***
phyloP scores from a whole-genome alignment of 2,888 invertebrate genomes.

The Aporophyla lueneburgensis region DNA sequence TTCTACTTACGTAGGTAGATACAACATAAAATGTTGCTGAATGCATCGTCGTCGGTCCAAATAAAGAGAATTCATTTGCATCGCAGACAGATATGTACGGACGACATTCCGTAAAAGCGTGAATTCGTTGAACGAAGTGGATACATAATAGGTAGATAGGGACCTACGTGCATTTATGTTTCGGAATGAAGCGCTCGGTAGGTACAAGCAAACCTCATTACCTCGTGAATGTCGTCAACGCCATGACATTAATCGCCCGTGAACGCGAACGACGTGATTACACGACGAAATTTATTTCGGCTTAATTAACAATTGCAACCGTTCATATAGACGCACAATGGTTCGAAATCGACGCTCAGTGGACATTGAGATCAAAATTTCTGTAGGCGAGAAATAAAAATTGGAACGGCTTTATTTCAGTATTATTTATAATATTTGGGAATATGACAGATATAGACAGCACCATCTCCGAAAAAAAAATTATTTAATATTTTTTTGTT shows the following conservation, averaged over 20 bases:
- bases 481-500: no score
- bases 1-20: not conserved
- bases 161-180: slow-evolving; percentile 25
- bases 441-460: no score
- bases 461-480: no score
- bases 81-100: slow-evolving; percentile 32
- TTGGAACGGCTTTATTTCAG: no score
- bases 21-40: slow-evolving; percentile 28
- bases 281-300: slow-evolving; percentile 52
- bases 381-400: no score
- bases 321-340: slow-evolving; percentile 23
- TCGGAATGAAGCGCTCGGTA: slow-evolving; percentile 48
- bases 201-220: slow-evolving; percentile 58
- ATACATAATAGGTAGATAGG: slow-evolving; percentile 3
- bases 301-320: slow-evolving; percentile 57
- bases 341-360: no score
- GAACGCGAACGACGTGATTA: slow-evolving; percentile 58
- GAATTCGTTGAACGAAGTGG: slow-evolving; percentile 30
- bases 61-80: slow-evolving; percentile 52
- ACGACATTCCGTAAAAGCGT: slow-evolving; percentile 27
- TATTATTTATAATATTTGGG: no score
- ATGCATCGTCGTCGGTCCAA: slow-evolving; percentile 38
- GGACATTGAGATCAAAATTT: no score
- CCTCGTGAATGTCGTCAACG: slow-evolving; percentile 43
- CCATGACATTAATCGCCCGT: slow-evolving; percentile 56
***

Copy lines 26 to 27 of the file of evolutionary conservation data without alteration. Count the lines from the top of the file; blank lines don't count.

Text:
- CCTCGTGAATGTCGTCAACG: slow-evolving; percentile 43
- CCATGACATTAATCGCCCGT: slow-evolving; percentile 56